Has anyone queried Virgin media's terms and conditions yet on vm if not i will do just since the virgin media name rebranding in feb of 2007 they slipped this in.

http://allyours.virginmedia.com/html...ble/terms.html

Section G

# You must give us promptly and accurately all the information which may be needed so that we and Virgin Media Payments can perform our respective obligations under this agreement. You must also tell us immediately if any of your details change.
# By having the services we provide installed in your home and/or by using them you are giving us your consent to use your personal information together with other information for the purposes of providing you with our services, service information and updates, administration, credit scoring, customer services, training, tracking use of our services (including processing call, usage, billing, viewing and interactive data), profiling your usage and purchasing preferences for so long as you are a customer and for as long as is necessary for these specified purposes after you terminate your services. We may occasionally use third parties to process your personal information in the ways outlined above. These third parties are permitted to use the data only in accordance with our instructions.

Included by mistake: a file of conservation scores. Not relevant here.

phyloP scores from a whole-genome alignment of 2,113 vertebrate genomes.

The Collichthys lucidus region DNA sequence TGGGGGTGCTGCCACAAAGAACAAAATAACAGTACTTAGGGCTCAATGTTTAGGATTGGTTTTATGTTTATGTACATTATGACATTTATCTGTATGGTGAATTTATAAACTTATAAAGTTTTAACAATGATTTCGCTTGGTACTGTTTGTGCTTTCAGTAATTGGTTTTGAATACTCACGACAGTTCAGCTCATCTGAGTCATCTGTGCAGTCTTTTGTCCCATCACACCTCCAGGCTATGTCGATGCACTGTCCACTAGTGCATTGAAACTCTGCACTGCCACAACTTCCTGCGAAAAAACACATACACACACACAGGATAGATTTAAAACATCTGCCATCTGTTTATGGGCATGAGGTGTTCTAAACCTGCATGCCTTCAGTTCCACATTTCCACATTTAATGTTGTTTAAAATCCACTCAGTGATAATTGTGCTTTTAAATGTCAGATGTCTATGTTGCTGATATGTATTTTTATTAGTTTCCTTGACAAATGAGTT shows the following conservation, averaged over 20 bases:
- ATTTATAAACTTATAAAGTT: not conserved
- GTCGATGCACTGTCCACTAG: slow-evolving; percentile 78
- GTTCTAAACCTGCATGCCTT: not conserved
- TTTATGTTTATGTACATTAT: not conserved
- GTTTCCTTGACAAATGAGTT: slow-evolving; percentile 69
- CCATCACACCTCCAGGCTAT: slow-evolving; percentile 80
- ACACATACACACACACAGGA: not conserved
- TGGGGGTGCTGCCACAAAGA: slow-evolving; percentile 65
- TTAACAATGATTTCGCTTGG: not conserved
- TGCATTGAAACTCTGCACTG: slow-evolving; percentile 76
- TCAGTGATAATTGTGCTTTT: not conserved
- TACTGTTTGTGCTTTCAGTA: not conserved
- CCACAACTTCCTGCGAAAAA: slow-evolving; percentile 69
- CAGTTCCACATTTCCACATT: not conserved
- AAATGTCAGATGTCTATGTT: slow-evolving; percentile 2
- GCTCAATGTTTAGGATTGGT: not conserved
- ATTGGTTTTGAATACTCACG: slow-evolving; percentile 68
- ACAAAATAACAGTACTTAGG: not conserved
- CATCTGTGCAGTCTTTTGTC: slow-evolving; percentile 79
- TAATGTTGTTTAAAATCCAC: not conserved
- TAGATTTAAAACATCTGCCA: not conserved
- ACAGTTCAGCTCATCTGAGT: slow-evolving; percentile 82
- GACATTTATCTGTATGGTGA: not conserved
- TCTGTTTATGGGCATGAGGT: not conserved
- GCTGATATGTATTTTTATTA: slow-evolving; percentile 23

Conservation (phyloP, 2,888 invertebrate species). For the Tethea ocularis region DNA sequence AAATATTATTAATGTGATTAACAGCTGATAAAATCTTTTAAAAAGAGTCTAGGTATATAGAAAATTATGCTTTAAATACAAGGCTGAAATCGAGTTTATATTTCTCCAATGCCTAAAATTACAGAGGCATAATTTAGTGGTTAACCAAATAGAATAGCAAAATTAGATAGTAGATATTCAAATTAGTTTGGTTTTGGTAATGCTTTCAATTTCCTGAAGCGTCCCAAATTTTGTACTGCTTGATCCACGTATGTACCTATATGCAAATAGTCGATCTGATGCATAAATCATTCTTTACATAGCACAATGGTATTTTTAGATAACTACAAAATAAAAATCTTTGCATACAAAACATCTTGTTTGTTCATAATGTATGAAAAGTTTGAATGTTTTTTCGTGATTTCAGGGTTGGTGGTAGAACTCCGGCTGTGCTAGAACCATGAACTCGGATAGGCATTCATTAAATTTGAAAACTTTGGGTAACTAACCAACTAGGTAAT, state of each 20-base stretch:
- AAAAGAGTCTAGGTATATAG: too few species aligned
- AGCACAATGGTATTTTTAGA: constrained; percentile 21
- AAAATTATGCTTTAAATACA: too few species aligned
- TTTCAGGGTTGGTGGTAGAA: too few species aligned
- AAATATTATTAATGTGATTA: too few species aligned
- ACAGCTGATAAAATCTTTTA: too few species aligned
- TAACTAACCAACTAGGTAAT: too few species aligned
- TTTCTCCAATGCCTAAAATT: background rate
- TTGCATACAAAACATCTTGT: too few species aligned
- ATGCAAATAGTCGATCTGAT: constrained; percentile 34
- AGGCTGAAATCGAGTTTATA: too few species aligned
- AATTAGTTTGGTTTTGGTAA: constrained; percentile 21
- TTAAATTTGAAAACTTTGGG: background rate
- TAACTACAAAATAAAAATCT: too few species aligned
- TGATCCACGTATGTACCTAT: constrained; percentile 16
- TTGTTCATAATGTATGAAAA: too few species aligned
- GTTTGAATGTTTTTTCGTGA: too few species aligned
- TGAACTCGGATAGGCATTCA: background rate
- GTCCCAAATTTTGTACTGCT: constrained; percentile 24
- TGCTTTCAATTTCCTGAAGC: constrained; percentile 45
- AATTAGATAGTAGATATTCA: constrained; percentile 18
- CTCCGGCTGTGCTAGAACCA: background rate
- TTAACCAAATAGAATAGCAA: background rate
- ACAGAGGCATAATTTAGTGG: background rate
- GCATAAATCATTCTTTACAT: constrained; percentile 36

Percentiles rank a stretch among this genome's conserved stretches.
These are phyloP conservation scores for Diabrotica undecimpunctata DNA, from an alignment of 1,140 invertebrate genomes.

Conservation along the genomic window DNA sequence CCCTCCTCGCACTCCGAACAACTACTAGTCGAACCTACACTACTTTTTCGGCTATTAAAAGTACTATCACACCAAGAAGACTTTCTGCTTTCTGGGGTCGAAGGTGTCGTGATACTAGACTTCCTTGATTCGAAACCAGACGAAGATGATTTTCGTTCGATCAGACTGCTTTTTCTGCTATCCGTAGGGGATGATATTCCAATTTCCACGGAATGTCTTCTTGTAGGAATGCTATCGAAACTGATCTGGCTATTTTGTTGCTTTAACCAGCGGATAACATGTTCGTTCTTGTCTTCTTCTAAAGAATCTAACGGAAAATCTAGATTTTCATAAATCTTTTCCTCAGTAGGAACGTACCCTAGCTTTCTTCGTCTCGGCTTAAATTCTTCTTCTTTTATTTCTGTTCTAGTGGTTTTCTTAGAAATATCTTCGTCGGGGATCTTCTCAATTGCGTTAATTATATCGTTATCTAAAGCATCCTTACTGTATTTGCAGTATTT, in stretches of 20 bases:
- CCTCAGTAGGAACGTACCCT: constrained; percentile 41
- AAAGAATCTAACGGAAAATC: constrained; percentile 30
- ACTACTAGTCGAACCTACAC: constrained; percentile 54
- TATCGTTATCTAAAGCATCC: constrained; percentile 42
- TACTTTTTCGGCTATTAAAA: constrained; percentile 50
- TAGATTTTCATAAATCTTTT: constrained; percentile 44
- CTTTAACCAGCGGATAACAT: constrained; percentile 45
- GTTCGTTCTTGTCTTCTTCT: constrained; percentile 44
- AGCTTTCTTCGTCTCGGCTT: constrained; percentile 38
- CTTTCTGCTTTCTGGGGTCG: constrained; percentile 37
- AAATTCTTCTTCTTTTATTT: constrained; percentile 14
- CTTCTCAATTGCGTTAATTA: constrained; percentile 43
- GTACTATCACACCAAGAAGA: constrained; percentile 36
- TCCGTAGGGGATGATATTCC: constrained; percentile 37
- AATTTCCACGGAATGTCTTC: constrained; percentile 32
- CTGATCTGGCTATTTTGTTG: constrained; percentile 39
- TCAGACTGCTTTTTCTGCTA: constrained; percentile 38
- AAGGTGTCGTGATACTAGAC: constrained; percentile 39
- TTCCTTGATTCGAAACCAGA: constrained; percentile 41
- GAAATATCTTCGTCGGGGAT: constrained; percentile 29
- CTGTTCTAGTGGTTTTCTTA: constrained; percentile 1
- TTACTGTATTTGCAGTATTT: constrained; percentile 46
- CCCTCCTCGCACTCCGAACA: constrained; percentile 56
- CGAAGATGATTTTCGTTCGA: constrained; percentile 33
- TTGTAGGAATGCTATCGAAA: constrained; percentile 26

Anyone here from virgin media who can expalin what the handling of profiling your usage and purchasing preferences relates too.
Specificaly why do virgin media want to know what i buy online and why and who deals with it?, i hope its not phorm because there not part of vm group.

(I think this is on topic and might be slipped in for phorm trials of 2007 feel fee to move it to a sepearte post if this is too offtopic mods - Profiling is such a key word for phorm in everything they try to do).
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Old 14-08-2008, 20:31   #14055
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Re: Virgin Media Phorm Webwise Adverts [Updated: See Post No. 1, 77, 102 & 797]

Quote:
Originally Posted by TheDaddy View Post

how dare you compare people knowing your browsing habits with slavery and murder, a little perspective might be in order imo


Ignoring Peoples "Right to Privacy" is a form of Slavery & carried to the extreme can even be worse than Slavery!